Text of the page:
Harming the Earth isn’t progress

Photo: The New York Public Library, Unsplash. Photo: The New York Public Library, Unsplash.

I am thrilled to announce that I will begin working full-time for the Dismantling the Doctrine of Discovery coalition in July (page 27). I established the coalition together with Sheri Hostetler and Anita Amstutz in 2014. Since then, we have grown into a national community of faith seeking right relationship and repair with Indigenous peoples.

In 2004, I began working with Indigenous peoples who faced displacement, disability and death at the hands of the gold mining industry in the South American country of Suri­name. Mining in their rainforest homelands deposits tons of toxic chemicals, like mercury and cyanide, into the environment each year.

International mining companies have the right to extract resources that put toxins into the water, soil and ecosystem. Their activities may be immoral, but they are not illegal.

While Indigenous peoples have inhabited their traditional territories for generations, the people I have grown to know in Suriname do not have land rights. We can trace their lack of rights to the Doctrine of Discovery.

THe Doctrine is a philosophical and legal framework dating to the 15th century that gave Christian governments moral and legal rights to invade and seize Indigenous lands and dominate Indigenous peoples.

The patterns of oppression that continue to dispossess Indigenous peoples of their lands today are found in numerous historical documents such as papal bulls, royal charters and U.S. Supreme Court rulings as recent as 2005.

Collectively, these and other concepts form a paradigm of domination that legitimates extractive industries. These industries displace and destroy Indigenous peoples and other vulnerable communities and harm the Earth.

The Doctrine of Discovery is a current legal doctrine in North America and around the globe. It defines reality for Indigenous peoples. A legal doctrine is more than a law. It is a framework for creating, establishing and evaluating law.

This framework supports extractive logic — taking from the Earth according to an economic calculus that favors extraction without regard for long-term consequences. The Earth is perceived as an object, a collection of commodities. Extraction is rooted in the idea of domination over the Earth. It is justified by the belief that a thriving economy requires constant growth.

Extractive logic threatens every system of life through the pollution of air, water and soil. The Doctrine of Discovery threatens not only Indigenous peoples but all life.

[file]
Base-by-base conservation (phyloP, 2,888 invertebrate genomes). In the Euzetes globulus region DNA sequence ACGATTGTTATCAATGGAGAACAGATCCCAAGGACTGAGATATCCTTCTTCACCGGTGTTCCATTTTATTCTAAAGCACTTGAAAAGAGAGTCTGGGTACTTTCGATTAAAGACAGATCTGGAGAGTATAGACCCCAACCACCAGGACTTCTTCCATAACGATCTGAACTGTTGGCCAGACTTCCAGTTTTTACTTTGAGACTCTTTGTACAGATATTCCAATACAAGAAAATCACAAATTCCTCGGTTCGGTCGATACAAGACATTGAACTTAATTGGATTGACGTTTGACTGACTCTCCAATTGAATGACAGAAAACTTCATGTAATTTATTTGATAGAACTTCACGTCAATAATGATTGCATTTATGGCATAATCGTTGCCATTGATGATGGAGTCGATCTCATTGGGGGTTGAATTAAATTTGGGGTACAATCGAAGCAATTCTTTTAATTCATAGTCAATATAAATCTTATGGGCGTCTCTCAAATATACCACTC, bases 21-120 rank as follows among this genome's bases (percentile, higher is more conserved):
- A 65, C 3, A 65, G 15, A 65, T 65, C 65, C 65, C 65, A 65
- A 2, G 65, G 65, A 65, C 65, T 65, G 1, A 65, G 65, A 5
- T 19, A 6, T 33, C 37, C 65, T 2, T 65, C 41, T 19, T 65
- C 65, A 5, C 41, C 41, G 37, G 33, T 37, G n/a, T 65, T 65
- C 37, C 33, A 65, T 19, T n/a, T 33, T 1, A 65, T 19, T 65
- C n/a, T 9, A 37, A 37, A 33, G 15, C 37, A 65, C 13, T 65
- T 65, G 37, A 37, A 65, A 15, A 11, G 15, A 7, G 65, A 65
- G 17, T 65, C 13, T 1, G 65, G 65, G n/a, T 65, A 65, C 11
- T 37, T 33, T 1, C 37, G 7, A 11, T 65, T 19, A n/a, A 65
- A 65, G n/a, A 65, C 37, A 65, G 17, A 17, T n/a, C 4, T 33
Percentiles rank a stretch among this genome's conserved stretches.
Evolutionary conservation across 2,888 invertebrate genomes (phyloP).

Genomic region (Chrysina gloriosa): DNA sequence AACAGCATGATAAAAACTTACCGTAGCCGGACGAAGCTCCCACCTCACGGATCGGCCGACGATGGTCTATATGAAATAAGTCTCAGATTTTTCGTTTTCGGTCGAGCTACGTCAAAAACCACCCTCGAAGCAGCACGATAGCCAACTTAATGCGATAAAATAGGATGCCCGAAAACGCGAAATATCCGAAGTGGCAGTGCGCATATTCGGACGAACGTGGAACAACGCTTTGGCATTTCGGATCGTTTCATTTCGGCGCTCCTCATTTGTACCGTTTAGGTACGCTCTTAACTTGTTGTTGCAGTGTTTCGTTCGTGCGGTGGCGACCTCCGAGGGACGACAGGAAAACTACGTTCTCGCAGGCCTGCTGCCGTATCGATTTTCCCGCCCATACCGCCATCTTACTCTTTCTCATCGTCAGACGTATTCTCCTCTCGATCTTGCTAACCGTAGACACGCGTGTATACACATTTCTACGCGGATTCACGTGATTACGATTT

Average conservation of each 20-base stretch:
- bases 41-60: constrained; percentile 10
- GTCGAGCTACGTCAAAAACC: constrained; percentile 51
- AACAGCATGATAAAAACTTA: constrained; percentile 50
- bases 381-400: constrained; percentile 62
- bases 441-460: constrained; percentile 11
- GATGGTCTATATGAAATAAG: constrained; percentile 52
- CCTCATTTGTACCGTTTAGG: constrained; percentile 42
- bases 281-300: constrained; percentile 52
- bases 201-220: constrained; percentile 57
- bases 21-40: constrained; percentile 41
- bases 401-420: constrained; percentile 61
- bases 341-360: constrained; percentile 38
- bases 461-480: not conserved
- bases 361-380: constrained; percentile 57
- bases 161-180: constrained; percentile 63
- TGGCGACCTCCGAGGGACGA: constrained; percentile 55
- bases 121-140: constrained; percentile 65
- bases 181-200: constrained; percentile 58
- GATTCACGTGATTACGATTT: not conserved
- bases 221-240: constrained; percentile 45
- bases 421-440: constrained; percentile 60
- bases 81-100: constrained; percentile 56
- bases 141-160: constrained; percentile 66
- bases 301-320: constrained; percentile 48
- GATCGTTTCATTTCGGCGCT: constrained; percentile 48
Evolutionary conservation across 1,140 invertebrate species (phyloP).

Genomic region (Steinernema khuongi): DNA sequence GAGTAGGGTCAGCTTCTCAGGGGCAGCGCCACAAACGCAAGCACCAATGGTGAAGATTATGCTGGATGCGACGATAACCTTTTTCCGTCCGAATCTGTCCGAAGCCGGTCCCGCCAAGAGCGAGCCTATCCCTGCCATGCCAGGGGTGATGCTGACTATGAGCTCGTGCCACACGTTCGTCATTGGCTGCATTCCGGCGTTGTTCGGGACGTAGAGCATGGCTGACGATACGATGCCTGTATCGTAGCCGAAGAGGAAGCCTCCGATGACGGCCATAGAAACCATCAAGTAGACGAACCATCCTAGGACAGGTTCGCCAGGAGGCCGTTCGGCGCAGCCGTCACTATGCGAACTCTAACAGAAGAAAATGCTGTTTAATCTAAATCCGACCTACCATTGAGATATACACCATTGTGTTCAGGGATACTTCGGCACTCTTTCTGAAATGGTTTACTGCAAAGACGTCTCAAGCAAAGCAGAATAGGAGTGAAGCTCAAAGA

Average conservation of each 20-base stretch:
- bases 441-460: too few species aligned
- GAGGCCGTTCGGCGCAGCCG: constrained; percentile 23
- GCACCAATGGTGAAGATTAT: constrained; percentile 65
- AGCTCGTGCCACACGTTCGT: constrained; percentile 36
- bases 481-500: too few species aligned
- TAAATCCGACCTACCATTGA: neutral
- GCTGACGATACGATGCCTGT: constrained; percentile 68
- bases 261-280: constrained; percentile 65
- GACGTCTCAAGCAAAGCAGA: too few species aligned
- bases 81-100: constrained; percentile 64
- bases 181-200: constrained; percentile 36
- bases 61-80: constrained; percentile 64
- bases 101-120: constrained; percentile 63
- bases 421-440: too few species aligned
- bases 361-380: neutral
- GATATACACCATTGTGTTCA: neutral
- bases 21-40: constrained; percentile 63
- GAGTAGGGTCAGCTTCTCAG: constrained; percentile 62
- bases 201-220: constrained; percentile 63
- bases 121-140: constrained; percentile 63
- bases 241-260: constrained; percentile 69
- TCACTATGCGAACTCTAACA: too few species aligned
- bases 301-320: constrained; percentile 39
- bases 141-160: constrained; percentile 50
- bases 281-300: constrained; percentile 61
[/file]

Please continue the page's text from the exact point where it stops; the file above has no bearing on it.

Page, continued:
While I have advocated for Indigenous peoples to the United Nations, the Inter-American Commission on Human Rights, the World Health Organization and other institutions, legal rules rooted in the Doctrine of Discovery legitimize the interests of industry over the interest of human communities. Extractive logic prioritizes profit over life. It views actions that endanger Earth’s life-support systems as progress.

In 2012, I was called on by the World Council of Churches to draft a statement calling on the global church to join Indigenous peoples in repudiating the Doctrine of Discovery. Two years later, Sheri, Anita and I responded to that call by creating a network of Mennonites willing to challenge laws, policies and cultural norms that legitimize the oppression of Indigenous and vulnerable peoples.

We have advocated in defense of the Indian Child Welfare Act. We have contributed to national legislation that requires adherence to human rights standards when providing financial aid abroad. We have walked with Indigenous water protectors at Standing Rock and Oak Flat. We have walked with Indigenous communities in Mexico and French Guyana working to defend their traditional lands. We have worked to create cultural change in our church by developing educational resources that draw congregations and individuals into the work. We established a network of congregations seeking repair with Indigenous peoples because we understand that dismantling is both local and global. We accompany communities of faith as they determine how to best get involved.

Over the years, I have always held a full-time job, writing, speaking and organizing during evenings, weekends and time off from work. It is now my privilege to engage in this work full-time. I am thankful to the Spirit of Life that animates our work and to the people and communities that have made this possible.

Sarah Augustine

Sarah Augustine, a Pueblo (Tewa) woman, lives with her family in White Swan, Washington. Read More

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